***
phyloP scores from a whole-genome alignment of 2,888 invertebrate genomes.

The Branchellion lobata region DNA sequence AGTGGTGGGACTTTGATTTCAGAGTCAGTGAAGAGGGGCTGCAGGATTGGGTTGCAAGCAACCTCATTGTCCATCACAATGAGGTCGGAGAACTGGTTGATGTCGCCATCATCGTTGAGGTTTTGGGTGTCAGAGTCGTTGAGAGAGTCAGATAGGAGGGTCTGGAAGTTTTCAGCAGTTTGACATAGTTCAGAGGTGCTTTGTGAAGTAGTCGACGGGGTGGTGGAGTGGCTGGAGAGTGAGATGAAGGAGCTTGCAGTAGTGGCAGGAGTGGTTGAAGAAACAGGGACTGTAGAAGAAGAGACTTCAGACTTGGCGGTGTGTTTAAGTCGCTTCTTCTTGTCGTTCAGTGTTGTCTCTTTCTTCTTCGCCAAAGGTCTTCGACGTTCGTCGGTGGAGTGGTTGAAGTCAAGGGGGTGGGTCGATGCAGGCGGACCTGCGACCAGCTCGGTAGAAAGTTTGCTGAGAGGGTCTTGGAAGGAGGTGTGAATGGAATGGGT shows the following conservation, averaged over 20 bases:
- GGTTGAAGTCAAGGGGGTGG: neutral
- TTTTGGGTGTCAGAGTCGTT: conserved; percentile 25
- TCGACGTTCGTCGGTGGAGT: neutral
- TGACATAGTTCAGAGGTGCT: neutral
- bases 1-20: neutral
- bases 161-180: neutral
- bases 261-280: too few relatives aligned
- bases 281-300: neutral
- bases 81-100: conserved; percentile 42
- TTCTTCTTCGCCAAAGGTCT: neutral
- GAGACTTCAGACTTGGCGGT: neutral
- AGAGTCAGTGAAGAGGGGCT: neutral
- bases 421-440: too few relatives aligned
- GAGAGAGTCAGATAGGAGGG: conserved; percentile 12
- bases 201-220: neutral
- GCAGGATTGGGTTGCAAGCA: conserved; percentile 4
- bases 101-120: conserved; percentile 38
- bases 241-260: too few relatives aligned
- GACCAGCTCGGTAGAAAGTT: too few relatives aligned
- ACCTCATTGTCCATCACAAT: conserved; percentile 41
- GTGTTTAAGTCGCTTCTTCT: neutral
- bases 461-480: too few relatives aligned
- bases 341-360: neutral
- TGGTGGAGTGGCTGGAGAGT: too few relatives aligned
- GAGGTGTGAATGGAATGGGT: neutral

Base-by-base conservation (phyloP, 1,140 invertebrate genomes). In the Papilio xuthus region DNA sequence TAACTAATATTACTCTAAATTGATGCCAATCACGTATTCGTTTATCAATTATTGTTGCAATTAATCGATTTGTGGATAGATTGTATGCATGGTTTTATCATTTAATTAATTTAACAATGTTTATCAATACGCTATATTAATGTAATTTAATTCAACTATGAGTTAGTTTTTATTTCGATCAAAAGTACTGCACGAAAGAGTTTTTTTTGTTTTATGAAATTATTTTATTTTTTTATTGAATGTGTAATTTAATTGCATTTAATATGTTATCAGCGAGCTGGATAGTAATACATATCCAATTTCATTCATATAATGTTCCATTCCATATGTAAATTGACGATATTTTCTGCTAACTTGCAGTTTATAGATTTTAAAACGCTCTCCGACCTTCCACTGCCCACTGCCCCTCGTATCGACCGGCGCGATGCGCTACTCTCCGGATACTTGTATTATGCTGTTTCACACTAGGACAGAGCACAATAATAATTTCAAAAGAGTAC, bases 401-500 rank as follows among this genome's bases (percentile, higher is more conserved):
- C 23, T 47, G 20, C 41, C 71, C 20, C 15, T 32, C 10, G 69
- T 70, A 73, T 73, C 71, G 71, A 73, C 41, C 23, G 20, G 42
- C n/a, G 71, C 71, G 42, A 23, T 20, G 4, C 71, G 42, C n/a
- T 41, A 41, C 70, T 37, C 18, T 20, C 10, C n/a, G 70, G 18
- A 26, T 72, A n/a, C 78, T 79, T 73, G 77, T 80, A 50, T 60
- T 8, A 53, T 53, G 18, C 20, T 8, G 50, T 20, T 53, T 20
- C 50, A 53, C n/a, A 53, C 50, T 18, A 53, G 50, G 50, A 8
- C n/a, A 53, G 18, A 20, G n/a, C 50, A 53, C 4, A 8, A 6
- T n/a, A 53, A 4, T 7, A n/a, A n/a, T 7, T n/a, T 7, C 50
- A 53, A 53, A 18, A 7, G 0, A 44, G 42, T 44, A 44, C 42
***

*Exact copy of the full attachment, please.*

phyloP scores from a whole-genome alignment of 2,888 invertebrate genomes.

The Branchellion lobata region DNA sequence AGTGGTGGGACTTTGATTTCAGAGTCAGTGAAGAGGGGCTGCAGGATTGGGTTGCAAGCAACCTCATTGTCCATCACAATGAGGTCGGAGAACTGGTTGATGTCGCCATCATCGTTGAGGTTTTGGGTGTCAGAGTCGTTGAGAGAGTCAGATAGGAGGGTCTGGAAGTTTTCAGCAGTTTGACATAGTTCAGAGGTGCTTTGTGAAGTAGTCGACGGGGTGGTGGAGTGGCTGGAGAGTGAGATGAAGGAGCTTGCAGTAGTGGCAGGAGTGGTTGAAGAAACAGGGACTGTAGAAGAAGAGACTTCAGACTTGGCGGTGTGTTTAAGTCGCTTCTTCTTGTCGTTCAGTGTTGTCTCTTTCTTCTTCGCCAAAGGTCTTCGACGTTCGTCGGTGGAGTGGTTGAAGTCAAGGGGGTGGGTCGATGCAGGCGGACCTGCGACCAGCTCGGTAGAAAGTTTGCTGAGAGGGTCTTGGAAGGAGGTGTGAATGGAATGGGT shows the following conservation, averaged over 20 bases:
- GGTTGAAGTCAAGGGGGTGG: neutral
- TTTTGGGTGTCAGAGTCGTT: conserved; percentile 25
- TCGACGTTCGTCGGTGGAGT: neutral
- TGACATAGTTCAGAGGTGCT: neutral
- bases 1-20: neutral
- bases 161-180: neutral
- bases 261-280: too few relatives aligned
- bases 281-300: neutral
- bases 81-100: conserved; percentile 42
- TTCTTCTTCGCCAAAGGTCT: neutral
- GAGACTTCAGACTTGGCGGT: neutral
- AGAGTCAGTGAAGAGGGGCT: neutral
- bases 421-440: too few relatives aligned
- GAGAGAGTCAGATAGGAGGG: conserved; percentile 12
- bases 201-220: neutral
- GCAGGATTGGGTTGCAAGCA: conserved; percentile 4
- bases 101-120: conserved; percentile 38
- bases 241-260: too few relatives aligned
- GACCAGCTCGGTAGAAAGTT: too few relatives aligned
- ACCTCATTGTCCATCACAAT: conserved; percentile 41
- GTGTTTAAGTCGCTTCTTCT: neutral
- bases 461-480: too few relatives aligned
- bases 341-360: neutral
- TGGTGGAGTGGCTGGAGAGT: too few relatives aligned
- GAGGTGTGAATGGAATGGGT: neutral

Base-by-base conservation (phyloP, 1,140 invertebrate genomes). In the Papilio xuthus region DNA sequence TAACTAATATTACTCTAAATTGATGCCAATCACGTATTCGTTTATCAATTATTGTTGCAATTAATCGATTTGTGGATAGATTGTATGCATGGTTTTATCATTTAATTAATTTAACAATGTTTATCAATACGCTATATTAATGTAATTTAATTCAACTATGAGTTAGTTTTTATTTCGATCAAAAGTACTGCACGAAAGAGTTTTTTTTGTTTTATGAAATTATTTTATTTTTTTATTGAATGTGTAATTTAATTGCATTTAATATGTTATCAGCGAGCTGGATAGTAATACATATCCAATTTCATTCATATAATGTTCCATTCCATATGTAAATTGACGATATTTTCTGCTAACTTGCAGTTTATAGATTTTAAAACGCTCTCCGACCTTCCACTGCCCACTGCCCCTCGTATCGACCGGCGCGATGCGCTACTCTCCGGATACTTGTATTATGCTGTTTCACACTAGGACAGAGCACAATAATAATTTCAAAAGAGTAC, bases 401-500 rank as follows among this genome's bases (percentile, higher is more conserved):
- C 23, T 47, G 20, C 41, C 71, C 20, C 15, T 32, C 10, G 69
- T 70, A 73, T 73, C 71, G 71, A 73, C 41, C 23, G 20, G 42
- C n/a, G 71, C 71, G 42, A 23, T 20, G 4, C 71, G 42, C n/a
- T 41, A 41, C 70, T 37, C 18, T 20, C 10, C n/a, G 70, G 18
- A 26, T 72, A n/a, C 78, T 79, T 73, G 77, T 80, A 50, T 60
- T 8, A 53, T 53, G 18, C 20, T 8, G 50, T 20, T 53, T 20
- C 50, A 53, C n/a, A 53, C 50, T 18, A 53, G 50, G 50, A 8
- C n/a, A 53, G 18, A 20, G n/a, C 50, A 53, C 4, A 8, A 6
- T n/a, A 53, A 4, T 7, A n/a, A n/a, T 7, T n/a, T 7, C 50
- A 53, A 53, A 18, A 7, G 0, A 44, G 42, T 44, A 44, C 42